One day while walking a sick man near the barbed wire perimeter of our section of the camp someone from the main camp appeared suddenly from behind one of the huts and gave an exuberant “thumbs-up” sign. The enthusiasm of the gesture and the radiance of his face was meant to convey a message. They did -- I felt that victory was near. The unknown herald with the silent yet eloquent message disappeared into the maze of bamboo huts as quickly as he had appeared. For a few moments I stood there transfixed then experienced a flood of deep emotions, which I had thought to be long dead. The possibility of freedom in the very near future after three years and nine months of incarceration was almost unbearable. Freedom from the stench of rotting wounds and unwashed bodies. Freedom from the continual oppression and from the unscrupulous guards. Freedom for pressures and frustration, from the rough badgering of uncouth and ungodly men. Most stunning of all was the thought of “going home.” Home had been but an obscure memory, growing dimmer as the weary months dragged slowly past. Now as home came within my eager grasp, the floodgates of my pent-up emotions opened and I was instantly overwhelmed with my dear Heavenly Father’s goodness and human gratitude.
Returning to my friends I passed the word along to several of them. Speculation ran high among the prisoners, even the sick ones seemed to improve suddenly, and the air was electrified. Not long after this our Camp Commander was summoned to the Japanese headquarters. The meeting lasted for hours. It seemed interminable. We waited expectantly and, thank God, we did not wait in vain.
CHAPTER 17 The Atomic Bomb
The world entered abruptly into the Atomic Age on August 6, 1945. The Allies had dropped the first-ever atom bomb on Hiroshima with devastating effects. Buildings and people had completely vanished. Multitudes more were maimed and burned in the awful inferno. The shock waves that resounded throughout the world were nothing compared to the shock of the Japanese soldiers. They had never expected this, defeat was unthinkable. They had been the victims of propagandism. Slowly and reluctantly the Nipponese had stopped fighting. It was all quiet on the far-flung battlefronts of Southeast Asia. The scream of the dive-bombers, the whine of the shells, the crunch of exploding bombs, and the piercing crackle of small-arms fire were silenced. It was an eerie silence.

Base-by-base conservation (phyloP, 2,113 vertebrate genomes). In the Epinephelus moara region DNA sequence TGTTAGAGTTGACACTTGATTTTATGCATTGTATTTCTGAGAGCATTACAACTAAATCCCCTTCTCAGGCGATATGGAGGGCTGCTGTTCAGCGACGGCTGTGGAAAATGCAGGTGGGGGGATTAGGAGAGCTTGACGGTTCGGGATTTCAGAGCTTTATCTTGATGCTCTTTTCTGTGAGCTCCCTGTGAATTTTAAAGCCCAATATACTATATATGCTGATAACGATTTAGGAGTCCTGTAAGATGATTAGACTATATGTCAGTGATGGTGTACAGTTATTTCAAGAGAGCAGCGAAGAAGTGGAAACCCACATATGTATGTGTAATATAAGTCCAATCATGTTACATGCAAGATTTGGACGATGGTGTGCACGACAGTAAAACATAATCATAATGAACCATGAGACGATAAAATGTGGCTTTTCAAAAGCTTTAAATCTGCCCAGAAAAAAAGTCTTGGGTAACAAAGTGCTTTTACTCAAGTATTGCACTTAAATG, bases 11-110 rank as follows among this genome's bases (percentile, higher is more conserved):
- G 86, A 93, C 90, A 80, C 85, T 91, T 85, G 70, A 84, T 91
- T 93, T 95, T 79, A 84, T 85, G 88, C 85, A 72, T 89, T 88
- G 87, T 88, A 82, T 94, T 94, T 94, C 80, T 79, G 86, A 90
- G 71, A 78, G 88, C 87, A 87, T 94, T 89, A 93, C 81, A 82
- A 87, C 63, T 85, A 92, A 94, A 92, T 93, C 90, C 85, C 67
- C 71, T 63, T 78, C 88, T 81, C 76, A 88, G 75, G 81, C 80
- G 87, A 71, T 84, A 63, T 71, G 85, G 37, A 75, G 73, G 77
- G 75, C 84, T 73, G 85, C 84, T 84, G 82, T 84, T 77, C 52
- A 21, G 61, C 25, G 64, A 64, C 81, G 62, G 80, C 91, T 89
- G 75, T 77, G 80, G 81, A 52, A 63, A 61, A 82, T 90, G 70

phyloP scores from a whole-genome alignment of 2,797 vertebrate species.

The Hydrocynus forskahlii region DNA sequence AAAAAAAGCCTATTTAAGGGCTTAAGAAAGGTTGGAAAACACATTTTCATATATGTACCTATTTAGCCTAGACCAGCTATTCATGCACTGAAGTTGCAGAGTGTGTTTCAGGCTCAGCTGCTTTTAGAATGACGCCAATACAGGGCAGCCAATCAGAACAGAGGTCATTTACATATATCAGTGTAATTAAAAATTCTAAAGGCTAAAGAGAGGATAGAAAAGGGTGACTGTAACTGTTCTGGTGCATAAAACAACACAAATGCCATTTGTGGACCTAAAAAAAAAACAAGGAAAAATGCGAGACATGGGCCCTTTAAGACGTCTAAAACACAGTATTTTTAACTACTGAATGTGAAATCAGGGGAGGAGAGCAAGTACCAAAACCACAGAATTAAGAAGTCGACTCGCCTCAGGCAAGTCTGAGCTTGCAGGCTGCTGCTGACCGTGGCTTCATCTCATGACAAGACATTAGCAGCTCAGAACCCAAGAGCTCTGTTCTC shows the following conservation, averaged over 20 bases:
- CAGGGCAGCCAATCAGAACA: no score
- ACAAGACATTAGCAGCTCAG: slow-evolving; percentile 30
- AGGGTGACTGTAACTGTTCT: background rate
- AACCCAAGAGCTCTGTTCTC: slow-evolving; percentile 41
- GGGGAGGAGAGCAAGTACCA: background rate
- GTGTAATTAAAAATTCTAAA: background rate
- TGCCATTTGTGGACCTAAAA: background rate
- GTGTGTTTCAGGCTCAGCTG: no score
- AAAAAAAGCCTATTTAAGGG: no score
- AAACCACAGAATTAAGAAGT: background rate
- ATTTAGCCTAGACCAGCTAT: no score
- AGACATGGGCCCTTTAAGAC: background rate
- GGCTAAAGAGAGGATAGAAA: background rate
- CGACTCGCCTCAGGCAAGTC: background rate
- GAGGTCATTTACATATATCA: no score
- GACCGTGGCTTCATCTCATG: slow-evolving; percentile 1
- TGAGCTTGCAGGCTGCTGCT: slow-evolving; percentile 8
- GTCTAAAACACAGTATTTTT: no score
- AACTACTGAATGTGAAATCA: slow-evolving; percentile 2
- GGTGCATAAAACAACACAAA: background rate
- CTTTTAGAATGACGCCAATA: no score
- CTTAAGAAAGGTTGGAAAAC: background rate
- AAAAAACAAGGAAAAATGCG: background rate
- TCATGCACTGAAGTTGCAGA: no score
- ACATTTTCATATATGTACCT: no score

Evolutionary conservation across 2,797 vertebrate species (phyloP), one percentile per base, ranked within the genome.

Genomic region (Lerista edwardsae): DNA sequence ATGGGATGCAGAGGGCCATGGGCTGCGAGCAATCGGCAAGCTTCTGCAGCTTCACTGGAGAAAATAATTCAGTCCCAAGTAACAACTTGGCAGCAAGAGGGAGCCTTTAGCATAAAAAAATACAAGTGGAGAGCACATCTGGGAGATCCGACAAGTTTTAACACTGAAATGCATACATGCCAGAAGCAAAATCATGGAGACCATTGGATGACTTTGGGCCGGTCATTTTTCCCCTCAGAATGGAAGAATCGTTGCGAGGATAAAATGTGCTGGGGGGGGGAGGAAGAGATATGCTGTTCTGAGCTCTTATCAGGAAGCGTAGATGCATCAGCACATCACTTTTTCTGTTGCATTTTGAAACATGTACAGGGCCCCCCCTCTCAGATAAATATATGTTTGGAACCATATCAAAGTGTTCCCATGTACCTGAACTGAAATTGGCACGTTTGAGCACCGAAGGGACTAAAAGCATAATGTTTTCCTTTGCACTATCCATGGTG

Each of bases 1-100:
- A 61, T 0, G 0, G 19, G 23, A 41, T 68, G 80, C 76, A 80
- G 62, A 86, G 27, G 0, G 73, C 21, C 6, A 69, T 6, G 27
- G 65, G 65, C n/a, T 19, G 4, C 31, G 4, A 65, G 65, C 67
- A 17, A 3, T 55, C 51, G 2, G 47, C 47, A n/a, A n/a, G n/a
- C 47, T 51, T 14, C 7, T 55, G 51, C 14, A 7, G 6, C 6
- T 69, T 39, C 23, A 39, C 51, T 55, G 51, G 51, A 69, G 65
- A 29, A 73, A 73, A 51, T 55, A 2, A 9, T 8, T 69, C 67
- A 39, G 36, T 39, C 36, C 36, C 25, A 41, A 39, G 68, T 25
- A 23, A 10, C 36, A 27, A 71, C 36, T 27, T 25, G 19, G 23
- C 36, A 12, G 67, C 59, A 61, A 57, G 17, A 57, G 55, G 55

The Nipponese forces in the Malay Peninsula at first refused to obey their orders from Tokyo. This put the prisoners under their command in a very precarious position. There was a period lasting several hours in which our fate hung in the balance. Only by rushing a special envoy from Tokyo to Singapore was the garrison persuaded to lay down their arms. The ultimate surrender brought great relief and joy into the lives of the remaining badly crippled allied prisoners.
When the summoned Allied commanders were ushered into the presence of the Japanese general, he announced very gravely that for them the war was over, but for him it had only begun. This officer had allowed and consented to the brutal atrocities, which had been perpetrated in his command. More than once he had strutted proudly through the filthy compounds, sneering at the condition of the victims of cruelty. Now he stood humbled before those whom he had treated as animals. Pointing to a picture of his wife and son standing beside a huge German shepherd dog he asked, “What will happen to them?” If the question was asked of the Allied officers to evoke sympathy, it was unsuccessful. Taking command immediately they produced, from the most unlikely places, documents demanding, among other things, the release of all prisoners who were being held in solitary confinement, an increased food ration, and badly needed medical supplies.